When we left that canyon we began looking closely at the terrain and the older trees for any sign of symbols. We found a few more that confirmed the fact that the Spaniards had indeed been in the canyon many years before.

Sometime later we filed three claims in the canyon, naming them The Yellow Jacket, one, two, and three. It wasn't until a month or so later that we found that our claim had been jumped and the site robbed. We had confided about our find to some friends, and this unfortunately led to the site being claim jumped.

After this incident, I was in St. George, Utah, at a meeting with a colleague who had knowledge of some items that had been found in the Sanpete Valley of central Utah. During the conversation, we got on the subject of the mines in South Fork. I related the Black Bull story to him and mentioned that I wished I had known, at the time Gale Rhoades and I had first come upon the story, who Zula B. was who was mentioned in it. I told him that my mother had once had a good friend by the name of Zula Brinkerhoff Suddenly my colleague looked startled. "Why, she [Zula] isn't dead!" he exclaimed. "She lives right here in St. George, right up on Winchester!" I was flabbergasted! "Do you know her?" I asked. "Yes, I do, and I'll bet she'd be glad to talk to you, especially since your mother knew her," he said, smiling. With that, we headed for a telephone to make an appointment with her.

We made our way up to Zula's house in Winchester Hills. Mrs. Brinkerhoff was living with her son because of her age and condition. Our first meeting with her was simply an icebreaker, where we talked about all her books, writings, and life experiences with the Hopi Indians. I arranged another meeting with her, alone. This time I asked her about her part in the Black Bull story. Unfortunately, Mrs. Brinkerhoff was suffering from dementia and had a hard time conversing with me. I found that either her father or her husband (I wasn't sure due to her condition) had found the cache and that one or the other of them took out one bar, which the family lived off during the Great Depression in the 1930s. The weight was around ten pounds. There were ten or more bars still in the hole, according to Mrs. Brinkerhoff.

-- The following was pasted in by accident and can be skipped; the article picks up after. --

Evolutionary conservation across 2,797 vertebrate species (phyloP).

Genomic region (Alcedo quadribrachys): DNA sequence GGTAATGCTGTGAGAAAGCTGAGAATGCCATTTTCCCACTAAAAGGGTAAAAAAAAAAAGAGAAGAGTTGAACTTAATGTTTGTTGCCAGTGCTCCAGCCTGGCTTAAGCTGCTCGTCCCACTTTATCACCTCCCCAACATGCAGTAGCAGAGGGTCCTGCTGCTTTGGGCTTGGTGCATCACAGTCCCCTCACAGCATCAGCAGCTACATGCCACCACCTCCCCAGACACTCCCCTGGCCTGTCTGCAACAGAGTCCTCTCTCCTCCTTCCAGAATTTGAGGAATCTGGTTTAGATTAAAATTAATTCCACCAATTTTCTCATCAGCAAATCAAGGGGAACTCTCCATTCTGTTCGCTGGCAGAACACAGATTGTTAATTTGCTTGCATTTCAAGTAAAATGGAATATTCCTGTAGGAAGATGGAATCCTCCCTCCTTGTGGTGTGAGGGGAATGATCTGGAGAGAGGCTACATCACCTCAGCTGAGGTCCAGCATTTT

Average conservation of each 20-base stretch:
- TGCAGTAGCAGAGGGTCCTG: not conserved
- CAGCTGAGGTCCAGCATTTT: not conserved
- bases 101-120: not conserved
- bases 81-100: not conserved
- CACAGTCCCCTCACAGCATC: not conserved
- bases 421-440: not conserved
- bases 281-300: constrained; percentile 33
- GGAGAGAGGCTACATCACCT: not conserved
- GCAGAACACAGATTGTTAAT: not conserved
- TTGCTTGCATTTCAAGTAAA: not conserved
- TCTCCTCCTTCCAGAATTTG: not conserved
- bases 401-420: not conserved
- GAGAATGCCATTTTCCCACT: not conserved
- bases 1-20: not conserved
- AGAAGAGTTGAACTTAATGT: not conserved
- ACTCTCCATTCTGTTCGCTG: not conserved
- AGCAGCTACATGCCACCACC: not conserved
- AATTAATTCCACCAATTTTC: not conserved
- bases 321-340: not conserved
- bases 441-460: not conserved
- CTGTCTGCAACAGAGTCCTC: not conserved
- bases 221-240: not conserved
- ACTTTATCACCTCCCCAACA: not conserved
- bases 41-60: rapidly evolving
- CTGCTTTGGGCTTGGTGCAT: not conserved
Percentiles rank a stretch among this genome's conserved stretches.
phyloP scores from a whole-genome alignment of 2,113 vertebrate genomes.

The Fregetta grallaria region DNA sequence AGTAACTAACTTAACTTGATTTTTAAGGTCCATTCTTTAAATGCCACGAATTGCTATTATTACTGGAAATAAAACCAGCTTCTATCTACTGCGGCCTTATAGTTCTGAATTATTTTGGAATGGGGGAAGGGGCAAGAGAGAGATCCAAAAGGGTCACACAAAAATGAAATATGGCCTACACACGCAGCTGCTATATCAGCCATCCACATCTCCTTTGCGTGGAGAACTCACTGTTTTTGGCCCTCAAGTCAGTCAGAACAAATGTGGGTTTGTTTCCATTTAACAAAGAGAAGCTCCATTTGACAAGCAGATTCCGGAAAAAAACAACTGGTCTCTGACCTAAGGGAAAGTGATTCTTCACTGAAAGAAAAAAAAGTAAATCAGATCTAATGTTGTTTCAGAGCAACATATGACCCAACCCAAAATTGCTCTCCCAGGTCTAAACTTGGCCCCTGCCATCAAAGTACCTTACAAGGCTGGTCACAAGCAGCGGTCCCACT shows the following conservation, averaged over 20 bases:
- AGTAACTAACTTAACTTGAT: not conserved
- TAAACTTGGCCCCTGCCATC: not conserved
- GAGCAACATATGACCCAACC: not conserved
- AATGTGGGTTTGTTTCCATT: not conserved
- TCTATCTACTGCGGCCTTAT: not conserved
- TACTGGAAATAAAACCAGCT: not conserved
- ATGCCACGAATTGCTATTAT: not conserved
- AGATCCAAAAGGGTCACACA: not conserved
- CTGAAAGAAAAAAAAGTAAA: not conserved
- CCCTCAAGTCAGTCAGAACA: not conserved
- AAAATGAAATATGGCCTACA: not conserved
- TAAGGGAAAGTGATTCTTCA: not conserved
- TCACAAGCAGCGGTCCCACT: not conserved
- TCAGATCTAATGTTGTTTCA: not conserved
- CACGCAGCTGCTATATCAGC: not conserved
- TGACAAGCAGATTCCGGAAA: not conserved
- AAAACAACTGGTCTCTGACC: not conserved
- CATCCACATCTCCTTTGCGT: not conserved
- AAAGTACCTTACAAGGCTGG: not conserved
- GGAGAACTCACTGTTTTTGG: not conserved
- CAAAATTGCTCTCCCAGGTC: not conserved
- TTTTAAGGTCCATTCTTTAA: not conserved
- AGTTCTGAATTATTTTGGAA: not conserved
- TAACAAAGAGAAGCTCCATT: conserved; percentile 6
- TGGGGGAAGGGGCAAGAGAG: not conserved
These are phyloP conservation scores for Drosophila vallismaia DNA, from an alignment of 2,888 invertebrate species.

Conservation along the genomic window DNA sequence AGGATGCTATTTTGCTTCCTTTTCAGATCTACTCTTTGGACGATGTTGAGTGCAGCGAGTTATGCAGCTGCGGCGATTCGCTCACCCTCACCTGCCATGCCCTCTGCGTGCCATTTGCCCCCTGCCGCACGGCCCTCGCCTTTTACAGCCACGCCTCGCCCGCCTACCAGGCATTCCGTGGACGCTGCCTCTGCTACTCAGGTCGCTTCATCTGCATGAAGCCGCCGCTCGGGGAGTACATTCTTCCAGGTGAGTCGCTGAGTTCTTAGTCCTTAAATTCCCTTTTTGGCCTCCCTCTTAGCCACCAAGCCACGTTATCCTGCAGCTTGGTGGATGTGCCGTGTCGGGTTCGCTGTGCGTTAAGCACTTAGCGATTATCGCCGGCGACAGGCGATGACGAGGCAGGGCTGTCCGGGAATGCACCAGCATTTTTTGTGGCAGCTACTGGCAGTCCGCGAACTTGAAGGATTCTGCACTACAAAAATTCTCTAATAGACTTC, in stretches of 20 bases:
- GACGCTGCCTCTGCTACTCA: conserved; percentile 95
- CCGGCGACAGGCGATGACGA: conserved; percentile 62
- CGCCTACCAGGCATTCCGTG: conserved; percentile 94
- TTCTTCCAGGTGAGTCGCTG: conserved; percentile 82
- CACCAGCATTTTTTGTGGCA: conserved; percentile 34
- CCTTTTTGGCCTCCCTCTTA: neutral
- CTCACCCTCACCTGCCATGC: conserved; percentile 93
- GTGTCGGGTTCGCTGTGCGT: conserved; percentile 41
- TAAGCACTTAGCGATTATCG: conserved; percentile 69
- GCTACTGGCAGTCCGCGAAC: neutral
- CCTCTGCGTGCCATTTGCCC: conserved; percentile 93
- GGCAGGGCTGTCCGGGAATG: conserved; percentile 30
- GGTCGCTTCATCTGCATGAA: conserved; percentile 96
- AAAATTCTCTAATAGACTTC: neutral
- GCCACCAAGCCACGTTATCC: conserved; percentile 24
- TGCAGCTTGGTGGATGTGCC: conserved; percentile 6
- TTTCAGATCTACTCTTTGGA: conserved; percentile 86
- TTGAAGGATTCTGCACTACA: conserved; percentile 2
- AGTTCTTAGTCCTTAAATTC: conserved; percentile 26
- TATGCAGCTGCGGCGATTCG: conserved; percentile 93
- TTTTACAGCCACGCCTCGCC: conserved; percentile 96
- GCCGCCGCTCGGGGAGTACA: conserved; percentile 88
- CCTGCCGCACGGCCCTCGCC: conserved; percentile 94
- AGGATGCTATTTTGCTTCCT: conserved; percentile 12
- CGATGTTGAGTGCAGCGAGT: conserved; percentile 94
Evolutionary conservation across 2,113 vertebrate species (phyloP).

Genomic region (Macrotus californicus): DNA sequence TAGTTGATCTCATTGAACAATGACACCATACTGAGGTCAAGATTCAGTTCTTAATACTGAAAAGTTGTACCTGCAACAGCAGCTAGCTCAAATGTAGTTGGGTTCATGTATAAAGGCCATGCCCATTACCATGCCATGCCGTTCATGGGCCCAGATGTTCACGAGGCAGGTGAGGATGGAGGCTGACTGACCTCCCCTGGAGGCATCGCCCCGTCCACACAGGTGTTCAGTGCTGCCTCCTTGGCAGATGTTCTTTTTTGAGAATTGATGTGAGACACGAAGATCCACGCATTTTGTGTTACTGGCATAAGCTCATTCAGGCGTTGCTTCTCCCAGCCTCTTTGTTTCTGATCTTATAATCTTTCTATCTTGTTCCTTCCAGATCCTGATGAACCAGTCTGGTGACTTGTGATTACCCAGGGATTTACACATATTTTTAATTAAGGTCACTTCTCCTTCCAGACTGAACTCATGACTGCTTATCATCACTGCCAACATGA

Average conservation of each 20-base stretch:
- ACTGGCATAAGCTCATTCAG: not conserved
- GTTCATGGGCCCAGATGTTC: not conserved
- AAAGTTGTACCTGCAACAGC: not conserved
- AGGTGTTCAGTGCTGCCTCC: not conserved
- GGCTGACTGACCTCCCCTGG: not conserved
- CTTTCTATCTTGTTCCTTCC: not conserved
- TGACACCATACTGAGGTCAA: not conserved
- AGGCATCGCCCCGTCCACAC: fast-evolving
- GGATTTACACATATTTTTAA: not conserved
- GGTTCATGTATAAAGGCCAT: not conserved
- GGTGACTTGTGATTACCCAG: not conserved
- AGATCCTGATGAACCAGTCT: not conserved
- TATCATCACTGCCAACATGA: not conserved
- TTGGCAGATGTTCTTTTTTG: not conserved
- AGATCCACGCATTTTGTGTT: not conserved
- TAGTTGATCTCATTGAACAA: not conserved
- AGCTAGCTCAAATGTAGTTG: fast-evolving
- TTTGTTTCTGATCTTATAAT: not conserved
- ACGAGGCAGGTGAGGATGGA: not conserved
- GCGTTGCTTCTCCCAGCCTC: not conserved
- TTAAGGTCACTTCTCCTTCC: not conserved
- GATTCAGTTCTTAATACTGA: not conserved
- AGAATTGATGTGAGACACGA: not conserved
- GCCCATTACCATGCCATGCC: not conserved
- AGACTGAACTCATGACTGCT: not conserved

The Black Bull cache in the South Fork that Mrs. Brinkerhoff's family had stumbled upon must have been brought down from either the mine Rhoades and I discovered in Maxwell, or from the Josephine Mine on Hoyt Peak. Captain Garcia's records indicated that two routes were taken from the mines on Hoyt. One trail went westward from Hoyt to the Kamas Valley, while another route went northward toward the Rio de Santa Anna. Indian raids may have prompted the Spaniards to hide the gold, or the Indians of that area may have stashed it in a cave, known only to them, after a raid on a caravan coming out of the South Fork.

On another expedition to Maxwell Canyon with my family, my wife and I decided to check out an old mine that I had discovered on the South Fork of the Weber. It was barely visible and had been caved in for many years. Using my metal detector, I began scanning the area, and it wasn't long before my detector began to buzz. Moving some large boulders from what I believed to be the adit, I was surprised and elated at what I found. There, in amongst the boulders, lay a badly rusted but recognizable piece of Spanish armor! The frontal piece was in surprisingly good shape even though most of the rest of it was terribly rusted. The neck ring, a piece of leather, and a ring were still intact on the armor, proof positive that the Spanish had indeed been in the canyon!

With the discovery of the armor, my spirit was renewed, and I had high hopes of finding the cache. While many more trips were made into the area, because of all my other work and activities, I was not able to proceed with this venture. I decided instead to tell the Black Bull story in a book so that perhaps someone else might have the chance of finding the Black Bull Cache. All I can say is, good luck!--Out Of The Dust, pg. 107